(Editor’s note) H.J. “Jack” Bernstein was a staunch JCC and Israel advocate and lifelong philanthropist with Camp Hilbert bearing his name for his efforts in locating the summer day camp here. As the Federation celebrates 85 years of service in Richmond, we are sharing stories on some of the families, individuals and institutions who were and are the soul and legacy of our Jewish community. This is the fourth in the series. We appreciate Robin Jackson assisting with conducting interviews, contributing information and writing articles. We also thank Beth Ahabah Museum & Archives for providing valuable archival information as well as photographs.
By Skip Kozakewicz
Hilbert Jack “H.J.” Bernstein was a “powerful force in the JCC movement in Richmond” notes a tribute in the Jewish Community Center Book, “The Center: From Generation to Generation published in 2017.”
“Camp Hilbert would not have been possible without Jack Bernstein,” recalled longtime community leader Richard November recently who served as JCC president from 1976-78. “He was the founder of the original Camp Hilbert … his summer home on Old Gun Road in Chesterfield County along the James River. He was the reason we started Camp Hilbert and were able to have an outstanding camp later in Goochland. He donated the land – about seven acres and we purchased another six acres.”
The community leader who did much behind the scenes with little attention also was instrumental in helping the JCC have its first location in the City of Richmond.
The JCC book noted he spearheaded the “transformation of the Idlewood Avenue B’nai Brith building into Richmond’s first Jewish Center. The philanthropist also played a large role in the effort to relocate the JCC from its temporary home to its current location on Monument Avenue.”
As many newspaper articles noted, Mr. Bernstein also was a prominent local developer, founder of LaVogue clothing stores, developer of Willow Lawn and South Side Plaza shopping centers and much more real estate in the Commonwealth of Virginia and elsewhere.
Most importantly, he was a staunch advocate for the State of Israel and carried on many actions and raised funds quietly behind the scenes to assist the development of Israel. He also was involved in the purchase of the steamship in Baltimore, President Warfield, that later became Exodus 1947.
The list of his numerous accomplishments in the Jewish world is remarkable.
Jack Bernstein was one of the founders of the Richmond Jewish Community Council (now the Jewish Community Federation of Richmond) and the Beth Sholom Home for the Aged. In many other endeavors, he helped establish the Boys Club of Richmond and served on the board for many years and was active and became a director of the Richmond Chapter of the American Cancer Society.
On the regional and national level, he served on various boards and committees including United Jewish Appeal and the Anti-Defamation League. He served as Campaign Chair in 1948 of the Industrial Division of UJC.
In 1976, he served as chairman of the local Jewish Welfare Fund-Israel Emergency Fund Campaign.
Granddaughter Teri Cooper shared information various family members had written down over the years. “Pop was born Hilbert Jacob Bernstein in Baltimore on December 31,1899, moving to Richmond in 1935. His parents came to America in October 1899 from Russia with four children. His father was a tailor in Russia and then the U.S. The family moved several times including to Lebanon, Pennsylvania, when he was around 13 where he worked in a general store. The family were Zionists and he was brought up Orthodox. He went to school through the sixth grade.”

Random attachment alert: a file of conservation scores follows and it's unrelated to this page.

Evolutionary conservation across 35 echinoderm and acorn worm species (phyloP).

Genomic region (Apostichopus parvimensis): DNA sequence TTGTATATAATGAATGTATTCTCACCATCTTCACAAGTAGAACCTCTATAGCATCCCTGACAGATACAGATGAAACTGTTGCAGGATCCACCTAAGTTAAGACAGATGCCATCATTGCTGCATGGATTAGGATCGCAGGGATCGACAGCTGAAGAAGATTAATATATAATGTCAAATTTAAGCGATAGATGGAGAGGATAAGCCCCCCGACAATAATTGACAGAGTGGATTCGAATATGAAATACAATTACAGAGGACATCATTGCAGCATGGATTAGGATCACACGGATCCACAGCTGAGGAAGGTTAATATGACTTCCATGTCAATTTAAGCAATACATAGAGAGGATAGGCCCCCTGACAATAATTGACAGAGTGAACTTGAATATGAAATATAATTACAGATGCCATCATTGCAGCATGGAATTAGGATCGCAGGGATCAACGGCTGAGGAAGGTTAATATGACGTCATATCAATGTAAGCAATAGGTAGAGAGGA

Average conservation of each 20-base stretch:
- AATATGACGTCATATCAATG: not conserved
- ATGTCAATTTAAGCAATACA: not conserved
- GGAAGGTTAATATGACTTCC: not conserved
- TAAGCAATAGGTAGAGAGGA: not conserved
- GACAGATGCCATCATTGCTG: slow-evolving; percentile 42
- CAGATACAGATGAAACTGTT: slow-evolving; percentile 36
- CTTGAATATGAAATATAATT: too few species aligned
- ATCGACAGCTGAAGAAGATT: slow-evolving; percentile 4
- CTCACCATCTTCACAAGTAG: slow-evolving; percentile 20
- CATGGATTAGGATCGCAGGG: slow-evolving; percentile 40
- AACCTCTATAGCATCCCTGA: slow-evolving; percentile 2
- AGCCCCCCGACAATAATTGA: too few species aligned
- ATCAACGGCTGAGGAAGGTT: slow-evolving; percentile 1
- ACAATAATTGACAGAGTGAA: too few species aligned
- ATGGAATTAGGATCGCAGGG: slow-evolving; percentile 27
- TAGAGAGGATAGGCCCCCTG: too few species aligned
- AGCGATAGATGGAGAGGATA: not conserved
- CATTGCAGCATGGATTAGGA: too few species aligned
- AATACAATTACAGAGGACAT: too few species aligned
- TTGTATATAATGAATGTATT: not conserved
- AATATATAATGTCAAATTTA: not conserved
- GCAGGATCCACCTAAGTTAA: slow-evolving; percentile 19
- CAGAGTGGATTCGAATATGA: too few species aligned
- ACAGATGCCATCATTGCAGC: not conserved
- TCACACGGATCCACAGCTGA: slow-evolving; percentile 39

She continued, “When he was 21, he married Edith Sith and they later moved to Wilmington, Delaware. He worked with a company that did door-to-door sales, and he later started his own company. They sold silverware, sheets, blankets, and other household things where families bought goods for around 25 cents a week.”
Jack Bernstein traveled up-and-down the East Coast selling door-to-door including driving through and selling in Richmond. “While driving through Richmond, he got a traffic ticket and they had to come back to deal with it. But he felt people in Richmond were so nice that he decided to move the whole family here,” Teri Cooper continued.
In 1942, he bought a dress shop that became LaVogue, she said. Her grandfather soon got involved in many other businesses including construction, homebuilding, bridge building, a boat dealership and much more. The family were members of Temple Beth-El, which then was on Broad Street. He was instrumental in funding the Temple through many years.
He died in February 1982 at age 80.
In a “Tribute to H.J. Bernstein” in the Reflector after his passing, JCC President Helen Horwitz wrote, “In his business life and in his service to his fellow man, H.J. Bernstein was a person of great capacity, talent and success. His acts of charity were many and varied and often known to only a few. The whole city of Richmond will feel his loss.”
She continued, “H.J. Bernstein was a strong supporter of this agency for many years. Tangible evidence of this support abounds including our Day Camp that bears his name. Camp Hilbert and the annual award we present to the outstanding Center volunteer, the highest award we bestow, was named by him in honor of his mother, Esther Bernstein.”
In a letter to the Bernstein Family in 1998 inviting them to a celebration of the 50th Anniversary of the State of Israel to be held at the JCC, Beatrice Fine, Chairman, Israel@50! Committee, wrote, “Over 50 years ago, your father, Jack Bernstein, risked a great deal to offer his support and efforts in the historic development of the State of Israel. We will always be indebted to him for insuring that the homeland of Jewish people be established.”
In another tribute to Jack Bernstein, the Reflector wrote, “H.J. Bernstein was one of the staunchest supporters of the establishment of a Jewish State in Palestine in the Richmond community. He worked tirelessly, through a broad network of worldwide contacts to ensure that Israel would become a reality. He helped in the purchase of armaments. boats and airplanes that helped develop the nation’s armed forces. Later these airplanes formed the basis of the early fleet of the national airline, El Al.”